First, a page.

And, despite his intellectual conflicts with Terry Anderson, Tom says, “Terry was the biggest restorer of my soul and my faith.  Terry would say, ‘Come on! Come on!  We’re not going to let them get us down.  Come on!  Get up man!’  Frankly, I would say he literally saved my life.  We were together for 70 months out of the 77 months that I was there and the 80 months that he was.  So, he and I were joined at the hip, essentially.”

They were, in fact, joined together by chains.  And, as much as anything, the two hostages, lying blindfolded on foam pads chained to the wall, suffered from frustration and boredom.  In Tom’s book, At Your Own Risk, and in Terry Anderson’s book Den of Lions, both men relate a particular diversion used to maintain their sanity.  Terry had a quick and curious mind.  He asked Tom, a former professor of agriculture, to teach him.

Tom agreed.  Lying blindfolded on the ground, he gave Terry a one-on-one tutorial, from memory, on animal science and other courses.  “It turned out to be rather fun and it did pass the time,” Tom writes.  “Armed with all this new knowledge of agriculture, Terry had an idea. There were plenty of kids that were going wrong where he came from and he had this idea of saving these kids from going completely astray.  He was going to build a school that was part of a farm.  He would have the kids working on the farm and that was to be their salvation.  Giving them something to do.”

Tom had been an agriculture professor at Colorado State University but was not familiar with Colorado Boys Ranch before going to Lebanon.  Thus, when Terry asked Tom to help him devise a plan for a farm facility for troubled boys, they thought they were working from scratch.  Tom was later to become Chairman Emeritus of the Colorado Boys Ranch Foundation Board, a facility very similar to the one he and Terry dreamed up, but which had already existed for many years.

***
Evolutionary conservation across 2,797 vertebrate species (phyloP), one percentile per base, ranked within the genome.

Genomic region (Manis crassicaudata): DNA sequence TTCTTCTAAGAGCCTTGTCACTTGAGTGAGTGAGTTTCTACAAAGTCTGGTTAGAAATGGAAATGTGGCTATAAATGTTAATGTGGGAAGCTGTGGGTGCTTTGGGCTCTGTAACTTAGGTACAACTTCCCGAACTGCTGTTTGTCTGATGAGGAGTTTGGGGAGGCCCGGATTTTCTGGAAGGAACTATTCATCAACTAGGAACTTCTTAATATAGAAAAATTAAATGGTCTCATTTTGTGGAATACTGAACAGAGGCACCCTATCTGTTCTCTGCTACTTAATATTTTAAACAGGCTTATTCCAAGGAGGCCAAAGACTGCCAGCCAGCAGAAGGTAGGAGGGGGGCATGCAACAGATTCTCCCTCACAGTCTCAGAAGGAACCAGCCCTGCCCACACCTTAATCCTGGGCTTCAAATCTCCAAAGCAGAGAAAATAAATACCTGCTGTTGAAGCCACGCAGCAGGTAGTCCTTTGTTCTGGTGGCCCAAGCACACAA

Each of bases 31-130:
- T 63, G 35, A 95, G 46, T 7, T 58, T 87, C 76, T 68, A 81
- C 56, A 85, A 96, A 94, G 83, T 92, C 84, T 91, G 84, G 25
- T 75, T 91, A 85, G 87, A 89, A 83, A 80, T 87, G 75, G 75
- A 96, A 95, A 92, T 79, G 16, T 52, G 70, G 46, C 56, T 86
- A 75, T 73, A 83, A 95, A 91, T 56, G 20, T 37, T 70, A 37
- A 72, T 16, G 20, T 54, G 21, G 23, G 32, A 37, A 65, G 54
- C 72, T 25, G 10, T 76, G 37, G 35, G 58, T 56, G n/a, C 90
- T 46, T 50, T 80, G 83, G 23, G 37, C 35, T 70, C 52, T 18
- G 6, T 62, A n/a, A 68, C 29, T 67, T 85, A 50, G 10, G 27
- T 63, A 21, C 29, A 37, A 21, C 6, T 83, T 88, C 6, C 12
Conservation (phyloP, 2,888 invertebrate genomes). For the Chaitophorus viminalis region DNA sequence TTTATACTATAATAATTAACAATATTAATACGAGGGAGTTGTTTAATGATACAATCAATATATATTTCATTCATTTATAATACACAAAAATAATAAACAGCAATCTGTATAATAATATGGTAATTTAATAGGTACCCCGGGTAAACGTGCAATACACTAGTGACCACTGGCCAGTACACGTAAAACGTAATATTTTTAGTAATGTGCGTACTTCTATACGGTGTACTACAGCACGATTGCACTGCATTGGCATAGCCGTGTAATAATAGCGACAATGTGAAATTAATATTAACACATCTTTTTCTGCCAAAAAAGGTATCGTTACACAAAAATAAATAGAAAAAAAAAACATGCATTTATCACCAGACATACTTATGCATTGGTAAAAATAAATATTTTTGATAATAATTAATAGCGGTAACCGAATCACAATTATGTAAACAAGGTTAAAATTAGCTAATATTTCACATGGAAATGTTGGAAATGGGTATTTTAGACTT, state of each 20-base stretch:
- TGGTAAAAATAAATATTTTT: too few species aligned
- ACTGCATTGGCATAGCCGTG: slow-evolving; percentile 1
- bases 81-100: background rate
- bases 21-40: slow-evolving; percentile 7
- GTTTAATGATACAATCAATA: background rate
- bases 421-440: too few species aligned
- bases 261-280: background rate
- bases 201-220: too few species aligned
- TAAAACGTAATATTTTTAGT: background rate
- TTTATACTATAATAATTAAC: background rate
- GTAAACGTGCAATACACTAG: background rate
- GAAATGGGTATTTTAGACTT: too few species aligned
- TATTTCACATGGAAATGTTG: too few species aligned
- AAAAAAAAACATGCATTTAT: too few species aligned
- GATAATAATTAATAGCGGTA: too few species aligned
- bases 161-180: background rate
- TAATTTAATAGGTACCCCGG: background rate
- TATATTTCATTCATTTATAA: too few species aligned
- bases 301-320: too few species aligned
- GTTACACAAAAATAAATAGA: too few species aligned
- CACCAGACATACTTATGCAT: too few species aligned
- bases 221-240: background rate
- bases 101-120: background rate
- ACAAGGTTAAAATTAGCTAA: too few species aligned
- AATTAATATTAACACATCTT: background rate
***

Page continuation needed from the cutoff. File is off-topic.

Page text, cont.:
Tom recalls the many questions that Terry had for him as he planned his farm.  “He would ask, ‘What do you feed a cow and how much?  How do you get milk out of a cow?  What’s a milking parlor?’  All these things that were second nature to me,” Tom says.

“Then Terry realized he was going to have to have pretty special teachers to handle boys who were on the edge of getting in trouble with the law.  And Terry wasn’t sure how he was going to get the money to do this.  Having just been a dean and having had to get money for various projects,” Tom writes, “I told him about seeking grants from individuals and foundations.”

“It all took weeks and months at a time and kept our minds very occupied—all the while talking from behind blindfolds with no pencil or paper,” Tom writes.  “In subsequent cells, we had paper and talked of revising the project and of honing the budget.  I was giving him all these ideas and he was writing them up for his proposal.  Endless hours of discussion and planning.  But time we had.”

Terry was so attached to this plan that he “wrote it all out, every detail, in the smallest handwriting I have ever seen,” Tom writes.  “He wrapped the pages, perhaps eight to ten of them in plastic and hid them in the one place where the guards, given their extreme prudishness, never ventured—in his crotch.”   But eventually the guards did discover the notes and took them away.  “We never saw paper or pen again until the day of my departure,” writes Tom.

With freedom, Tom was able to celebrate with friends and family back in Fort Collins, Colorado, but he was not content to simply retire to a life of ease.  In the thirteen years since his release, he has shared his experience and knowledge wherever, and in whatever way, he feels it can do the most good.  Tom has lectured at countless venues about his experiences as a hostage in the Middle East.  And despite, or perhaps because of, having been beaten and abused by young men during that time, Tom has devoted himself to the education and treatment of troubled youth, especially helping troubled boys at CBR.

“After my release,” Tom says, “I learned about Colorado Boys Ranch while on a skiing trip with my friend Owen Smith, a CBR board member.  I was prejudiced in favor of CBR since it was in a rural setting.  I think it has a lot of calming influence to be out in the country.  When I was a dean at the American University in Beirut, my agriculture students never saw many plants.  Kids growing up in Beirut, even wealthy kids, all they saw were a few plants on their balconies.  It wasn’t safe to go out into countryside.  When I got those students out to farm in Bekaa Valley, they felt it was the biggest, most wonderful happening in their whole time at the University.  It was a revelation for them.”

“Owen drove me down to the Boys Ranch and we spent a day there with Chuck Thompson, CBR President, and I thought this is a good place, and Chuck Thompson is a good man,” says Tom.  “I thought he was such an articulate spokesman for the boys and such a sympathetic guy.  He really had the interest of these boys right at heart.  I was interviewed and they decided to invite me to be on the board.”